Shouldn’t This Thing Just Work? An Intentional Christianity

old-chapel
I get frustrated at machines sometimes, especially computerized machines. They do the most inexplicable things at times. When I was a stagehand, we called this IWF (Intermittent Weird Failure). IWF when I was a stagehand was eminently addressable—in most cases, we just switched out the offending part and went on with our lives. But I don’t always have that option out in the world where most things don’t have immediate replacement parts available. And so I get frustrated sometimes.

Shouldn’t this thing just work?

With that in mind, I today happened upon this blog post from Dr. Philip Mamalakis on parenting intentionally, which included this passage:

The more we understand how our children learn and what we are teaching them by our reactions and responses, the more intentional we can be about how we respond in the face of challenges. The child development research reveals that kids form their ideas about themselves and the world through their interactions with adults. When we understand what’s happening beneath the surface, or within their hearts, we can be intentional about responding in a way that teaches our kids what is true and good.

Rather than trying to learn how to get our kids to behave, or how to stop misbehaviors, we need to learn how to be intentional in our responses to kids when they misbehave. Essentially, it’s really about us, as parents, learning how to behave appropriately when our kids misbehave appropriately. They are supposed to act like kids. We are not. Taking some time to learn how to change our behaviors will help our kids far more than hoping that our children will change their behaviors.

This reminded me of something that came up during the recent conversation/class we’ve been having at my parish. In the first session, we discussed how spiritual life is actually “a thing.” That is, it is something that can be identified, chosen and acted upon.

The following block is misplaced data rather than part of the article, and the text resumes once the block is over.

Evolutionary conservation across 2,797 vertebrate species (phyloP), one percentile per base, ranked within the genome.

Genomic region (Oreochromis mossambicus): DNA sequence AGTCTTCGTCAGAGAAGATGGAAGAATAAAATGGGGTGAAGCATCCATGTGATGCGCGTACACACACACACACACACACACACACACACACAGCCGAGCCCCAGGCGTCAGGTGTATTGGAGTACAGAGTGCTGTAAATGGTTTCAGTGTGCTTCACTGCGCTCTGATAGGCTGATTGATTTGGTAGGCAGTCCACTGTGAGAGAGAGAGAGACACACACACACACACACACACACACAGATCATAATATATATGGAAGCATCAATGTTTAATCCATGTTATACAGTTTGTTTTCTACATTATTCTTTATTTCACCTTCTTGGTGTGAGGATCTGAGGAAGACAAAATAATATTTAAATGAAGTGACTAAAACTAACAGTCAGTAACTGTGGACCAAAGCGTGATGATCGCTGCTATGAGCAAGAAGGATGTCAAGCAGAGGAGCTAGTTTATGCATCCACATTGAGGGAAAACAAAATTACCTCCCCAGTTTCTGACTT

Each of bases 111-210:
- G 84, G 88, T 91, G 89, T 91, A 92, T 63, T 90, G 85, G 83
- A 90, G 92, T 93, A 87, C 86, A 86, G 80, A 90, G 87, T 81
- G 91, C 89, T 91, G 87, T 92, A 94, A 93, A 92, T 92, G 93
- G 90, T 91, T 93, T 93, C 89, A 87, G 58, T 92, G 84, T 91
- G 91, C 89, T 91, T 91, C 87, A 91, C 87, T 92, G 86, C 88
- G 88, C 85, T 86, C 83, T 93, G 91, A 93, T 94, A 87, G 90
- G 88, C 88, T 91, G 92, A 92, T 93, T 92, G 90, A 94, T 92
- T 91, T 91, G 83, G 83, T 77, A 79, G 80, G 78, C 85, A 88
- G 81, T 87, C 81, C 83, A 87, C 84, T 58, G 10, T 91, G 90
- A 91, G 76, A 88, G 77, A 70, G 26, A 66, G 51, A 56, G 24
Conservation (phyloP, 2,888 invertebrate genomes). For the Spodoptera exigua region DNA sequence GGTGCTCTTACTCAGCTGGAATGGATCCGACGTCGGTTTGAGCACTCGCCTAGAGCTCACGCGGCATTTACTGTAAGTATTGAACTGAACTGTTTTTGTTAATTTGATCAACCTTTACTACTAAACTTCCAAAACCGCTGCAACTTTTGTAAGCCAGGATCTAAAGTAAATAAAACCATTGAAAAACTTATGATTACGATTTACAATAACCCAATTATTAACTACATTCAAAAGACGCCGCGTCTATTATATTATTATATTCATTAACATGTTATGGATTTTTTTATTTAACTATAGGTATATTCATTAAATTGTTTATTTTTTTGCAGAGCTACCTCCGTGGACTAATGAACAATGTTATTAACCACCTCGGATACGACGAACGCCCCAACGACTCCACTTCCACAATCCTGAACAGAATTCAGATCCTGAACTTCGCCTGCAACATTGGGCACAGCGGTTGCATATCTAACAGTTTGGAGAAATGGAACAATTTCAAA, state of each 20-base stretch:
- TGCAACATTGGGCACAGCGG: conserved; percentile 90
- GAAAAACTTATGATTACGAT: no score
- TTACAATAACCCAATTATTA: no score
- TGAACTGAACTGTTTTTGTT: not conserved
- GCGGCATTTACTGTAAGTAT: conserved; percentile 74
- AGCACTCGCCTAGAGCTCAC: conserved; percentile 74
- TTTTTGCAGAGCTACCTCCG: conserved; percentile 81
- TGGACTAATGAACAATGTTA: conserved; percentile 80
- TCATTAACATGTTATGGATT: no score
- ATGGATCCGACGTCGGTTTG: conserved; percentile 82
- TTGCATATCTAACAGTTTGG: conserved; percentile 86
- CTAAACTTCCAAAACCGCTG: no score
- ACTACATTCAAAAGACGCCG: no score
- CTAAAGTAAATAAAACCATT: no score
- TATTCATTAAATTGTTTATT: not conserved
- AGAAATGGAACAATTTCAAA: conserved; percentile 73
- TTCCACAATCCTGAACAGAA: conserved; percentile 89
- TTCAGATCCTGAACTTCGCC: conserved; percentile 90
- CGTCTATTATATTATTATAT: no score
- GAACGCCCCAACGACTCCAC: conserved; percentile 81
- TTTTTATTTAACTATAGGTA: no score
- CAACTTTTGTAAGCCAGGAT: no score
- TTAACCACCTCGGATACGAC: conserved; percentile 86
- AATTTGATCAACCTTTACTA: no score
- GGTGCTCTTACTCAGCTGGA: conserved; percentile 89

Spiritual life, much like parenting or marriage, is not actually “a thing” for many Christians. It’s something that we enter into passively, expecting that certain minimal techniques or fulfillment of requirements will get us through.

Just love your kids. Just love God. Be a good person. Just love your husband. Help out once in a while. Just love your wife.

All these responses and more speak of a spiritual life that is essentially just supposed to work by itself. Why am I having problems with my kids, my marriage, my ability to pray, etc.? Shouldn’t this thing just work?

And when things don’t “just work,” we figure that something is desperately wrong. In some cases, we may reach for replacement parts—a replacement romance, a replacement spirituality, a replacement church, etc. People don’t usually think to replace their kids. But they may mostly just give up on them or treat them badly in other ways.

But you can’t replace these people or this life. God has given them to you for a reason. And they aren’t actually dysfunctioning. There is nothing desperately wrong when your spouse, your kids or your spiritual life don’t work the way you want them to. Actually, they are doing their job, which is to reveal your sins and give you an opportunity for repentance.

Back when I was in college (and much thinner with more hair), I used to hang out in computer labs on campus quite a bit. I had discovered The Internet in all its great glory. But because people saw me there so often, they sometimes assumed that I was the lab attendant who was there to help them. (I was not.) I sometimes helped them, but I also sometimes replied to their frustrations with “this thing” (that is, the computer) with this bit of sarcasm: “I think the problem is located somewhere between the keyboard and the chair.”

When our Christianity isn’t going well, we can be sure that the problem is somewhere between the floor and the icons, the floor and the kids or the floor and our spouses. That is, the problem is us. It is we who are not doing what is needed.

We cannot treat Christian life (in all its elements) as a project that gets put together and then is perfect and then should just work—just leave it on auto-pilot, and everything should be fine. Marriage doesn’t work that way. Parenting doesn’t work that way. Spiritual life in general doesn’t work that way.

When we approach spiritual life in any of its aspects, we can’t leave things on auto-pilot. Instead, we have to take it up as a project, as “a thing” that we identify, choose and act upon. We have to be, as my friend Fr. Barnabas Powell likes to say, “Orthodox on purpose.”

Instead of saying about our lives as Christians “Shouldn’t this just work?” let us instead make our prayer that great saying of Anthony the Great, the founder of a very intentional kind of Christian life: Every day I say to myself: “Today I will begin.”

2 comments:

  1. “Actually, they are doing their job, which is to reveal your sins and give you an opportunity for repentance.”

    This is hard medicine, but is undeniably true. It’s also the most Orthodox advice I’ve ever read for a husband and father. Fantastic article, Father.

  2. As an IT professional this appeals to me.

    I think the technical term for ehat you speak of would be “cascade failure.” Things go wrong because of one tiny mistake many many steps back that wasn’t noticed at the time but now can’t be ignored.

    Hm. Rather like sin isn’t it?

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